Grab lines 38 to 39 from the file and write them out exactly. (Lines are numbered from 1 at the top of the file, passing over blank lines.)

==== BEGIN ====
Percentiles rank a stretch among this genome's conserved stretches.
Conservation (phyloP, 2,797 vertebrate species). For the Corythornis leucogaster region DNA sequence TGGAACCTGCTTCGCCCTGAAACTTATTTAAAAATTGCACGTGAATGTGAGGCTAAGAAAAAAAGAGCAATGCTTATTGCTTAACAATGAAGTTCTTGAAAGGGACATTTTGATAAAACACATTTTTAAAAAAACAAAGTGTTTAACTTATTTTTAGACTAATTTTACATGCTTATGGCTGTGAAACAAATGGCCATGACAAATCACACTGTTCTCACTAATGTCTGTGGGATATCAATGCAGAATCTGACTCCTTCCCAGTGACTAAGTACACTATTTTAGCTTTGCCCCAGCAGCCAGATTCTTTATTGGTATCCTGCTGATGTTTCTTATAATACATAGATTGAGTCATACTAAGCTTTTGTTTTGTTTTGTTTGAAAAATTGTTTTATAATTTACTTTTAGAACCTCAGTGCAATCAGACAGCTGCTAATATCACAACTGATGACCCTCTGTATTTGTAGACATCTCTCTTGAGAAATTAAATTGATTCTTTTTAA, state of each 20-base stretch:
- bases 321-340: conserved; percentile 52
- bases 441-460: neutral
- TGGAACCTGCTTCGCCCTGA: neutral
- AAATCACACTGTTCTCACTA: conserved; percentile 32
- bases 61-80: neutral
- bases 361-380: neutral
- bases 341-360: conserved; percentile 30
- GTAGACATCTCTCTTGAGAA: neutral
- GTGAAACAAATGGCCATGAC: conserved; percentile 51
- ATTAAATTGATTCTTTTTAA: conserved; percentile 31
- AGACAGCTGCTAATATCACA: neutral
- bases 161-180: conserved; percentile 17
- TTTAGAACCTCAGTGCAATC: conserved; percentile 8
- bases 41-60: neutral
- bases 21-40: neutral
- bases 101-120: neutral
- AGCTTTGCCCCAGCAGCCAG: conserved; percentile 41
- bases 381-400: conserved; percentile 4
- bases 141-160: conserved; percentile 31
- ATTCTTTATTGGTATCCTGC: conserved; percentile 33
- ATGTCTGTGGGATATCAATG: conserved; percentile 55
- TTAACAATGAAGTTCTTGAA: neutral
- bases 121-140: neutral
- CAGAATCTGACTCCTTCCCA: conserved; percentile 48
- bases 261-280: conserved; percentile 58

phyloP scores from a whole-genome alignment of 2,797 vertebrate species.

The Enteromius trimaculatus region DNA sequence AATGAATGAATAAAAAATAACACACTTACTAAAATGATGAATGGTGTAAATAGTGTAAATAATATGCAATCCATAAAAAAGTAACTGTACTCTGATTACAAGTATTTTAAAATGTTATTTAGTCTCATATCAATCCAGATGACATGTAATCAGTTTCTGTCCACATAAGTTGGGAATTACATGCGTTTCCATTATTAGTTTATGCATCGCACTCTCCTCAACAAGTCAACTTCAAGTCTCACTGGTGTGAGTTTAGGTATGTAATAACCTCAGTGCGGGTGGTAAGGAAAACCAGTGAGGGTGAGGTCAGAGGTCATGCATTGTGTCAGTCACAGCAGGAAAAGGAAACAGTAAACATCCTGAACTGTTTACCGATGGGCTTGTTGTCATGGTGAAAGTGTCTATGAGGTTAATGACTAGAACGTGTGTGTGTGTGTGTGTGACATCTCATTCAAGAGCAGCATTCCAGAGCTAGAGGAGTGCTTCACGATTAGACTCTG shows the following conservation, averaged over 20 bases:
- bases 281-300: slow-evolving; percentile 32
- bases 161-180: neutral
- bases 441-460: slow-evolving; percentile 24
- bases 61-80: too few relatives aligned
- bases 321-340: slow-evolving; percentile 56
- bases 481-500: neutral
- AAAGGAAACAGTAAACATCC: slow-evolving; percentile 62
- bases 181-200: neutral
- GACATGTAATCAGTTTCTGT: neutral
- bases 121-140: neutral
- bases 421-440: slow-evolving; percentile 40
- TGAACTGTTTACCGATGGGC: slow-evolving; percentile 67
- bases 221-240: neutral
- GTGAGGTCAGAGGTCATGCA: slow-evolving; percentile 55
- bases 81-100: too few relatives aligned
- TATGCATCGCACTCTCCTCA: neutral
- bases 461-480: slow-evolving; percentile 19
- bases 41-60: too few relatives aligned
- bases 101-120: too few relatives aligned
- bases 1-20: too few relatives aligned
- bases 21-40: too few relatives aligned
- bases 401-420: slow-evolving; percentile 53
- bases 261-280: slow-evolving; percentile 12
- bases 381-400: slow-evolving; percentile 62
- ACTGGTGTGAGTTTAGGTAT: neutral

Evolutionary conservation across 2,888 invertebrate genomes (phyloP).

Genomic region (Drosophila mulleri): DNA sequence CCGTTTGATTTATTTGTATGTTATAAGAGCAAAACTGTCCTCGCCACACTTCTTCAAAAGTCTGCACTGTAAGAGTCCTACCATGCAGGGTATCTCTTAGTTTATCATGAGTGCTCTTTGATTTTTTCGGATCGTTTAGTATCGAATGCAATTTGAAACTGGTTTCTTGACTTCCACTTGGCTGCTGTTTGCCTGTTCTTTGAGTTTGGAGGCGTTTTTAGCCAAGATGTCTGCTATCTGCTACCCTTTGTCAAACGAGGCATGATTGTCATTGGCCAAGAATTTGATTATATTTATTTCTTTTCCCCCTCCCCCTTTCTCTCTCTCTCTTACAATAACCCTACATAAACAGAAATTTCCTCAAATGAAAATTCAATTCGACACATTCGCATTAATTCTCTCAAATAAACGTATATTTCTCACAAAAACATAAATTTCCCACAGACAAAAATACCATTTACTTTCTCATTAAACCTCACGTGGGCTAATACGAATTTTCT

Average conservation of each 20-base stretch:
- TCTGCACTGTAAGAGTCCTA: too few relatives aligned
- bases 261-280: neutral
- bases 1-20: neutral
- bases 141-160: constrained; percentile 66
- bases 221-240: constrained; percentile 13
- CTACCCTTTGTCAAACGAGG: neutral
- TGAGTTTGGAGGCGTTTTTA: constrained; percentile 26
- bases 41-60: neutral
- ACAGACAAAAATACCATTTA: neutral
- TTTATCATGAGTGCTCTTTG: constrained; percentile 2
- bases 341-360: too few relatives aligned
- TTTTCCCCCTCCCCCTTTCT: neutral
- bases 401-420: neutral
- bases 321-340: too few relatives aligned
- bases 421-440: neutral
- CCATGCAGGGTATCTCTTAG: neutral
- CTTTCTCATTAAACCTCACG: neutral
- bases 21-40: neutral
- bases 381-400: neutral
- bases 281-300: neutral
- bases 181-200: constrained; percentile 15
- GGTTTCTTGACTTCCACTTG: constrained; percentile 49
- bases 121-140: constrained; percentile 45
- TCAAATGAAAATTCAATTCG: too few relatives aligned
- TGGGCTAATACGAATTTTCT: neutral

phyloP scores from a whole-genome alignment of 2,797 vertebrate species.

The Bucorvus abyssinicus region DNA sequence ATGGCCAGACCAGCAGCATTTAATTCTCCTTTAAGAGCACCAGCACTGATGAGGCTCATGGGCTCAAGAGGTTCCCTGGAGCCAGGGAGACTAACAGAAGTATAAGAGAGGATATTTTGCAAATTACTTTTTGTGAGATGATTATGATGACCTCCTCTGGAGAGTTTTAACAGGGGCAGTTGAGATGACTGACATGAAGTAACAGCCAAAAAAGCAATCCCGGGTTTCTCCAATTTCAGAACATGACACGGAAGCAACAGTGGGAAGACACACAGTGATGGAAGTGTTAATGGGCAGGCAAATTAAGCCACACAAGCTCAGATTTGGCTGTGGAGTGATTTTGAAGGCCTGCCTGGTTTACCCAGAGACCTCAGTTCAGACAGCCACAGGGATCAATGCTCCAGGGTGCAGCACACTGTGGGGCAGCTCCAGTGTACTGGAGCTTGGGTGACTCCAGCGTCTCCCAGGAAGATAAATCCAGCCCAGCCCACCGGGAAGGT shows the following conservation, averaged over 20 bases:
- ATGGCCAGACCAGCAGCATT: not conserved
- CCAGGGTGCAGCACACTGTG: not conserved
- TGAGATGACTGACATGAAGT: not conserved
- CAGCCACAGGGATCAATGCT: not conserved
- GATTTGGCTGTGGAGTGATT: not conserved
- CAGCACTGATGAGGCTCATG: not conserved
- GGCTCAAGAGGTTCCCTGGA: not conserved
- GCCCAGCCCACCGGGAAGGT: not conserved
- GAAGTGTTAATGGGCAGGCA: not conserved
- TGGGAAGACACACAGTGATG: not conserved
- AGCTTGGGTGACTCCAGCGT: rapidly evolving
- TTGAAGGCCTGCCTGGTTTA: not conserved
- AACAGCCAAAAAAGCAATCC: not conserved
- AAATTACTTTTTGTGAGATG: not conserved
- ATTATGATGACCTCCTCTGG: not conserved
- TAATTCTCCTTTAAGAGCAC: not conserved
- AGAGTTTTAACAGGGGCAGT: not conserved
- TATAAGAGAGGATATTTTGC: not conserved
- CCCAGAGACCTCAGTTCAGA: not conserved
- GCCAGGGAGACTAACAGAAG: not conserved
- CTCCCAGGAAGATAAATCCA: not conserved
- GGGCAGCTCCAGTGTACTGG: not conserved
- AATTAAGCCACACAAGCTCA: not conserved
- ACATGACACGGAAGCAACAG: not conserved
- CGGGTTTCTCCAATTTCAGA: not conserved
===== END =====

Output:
- GACATGTAATCAGTTTCTGT: neutral
- bases 121-140: neutral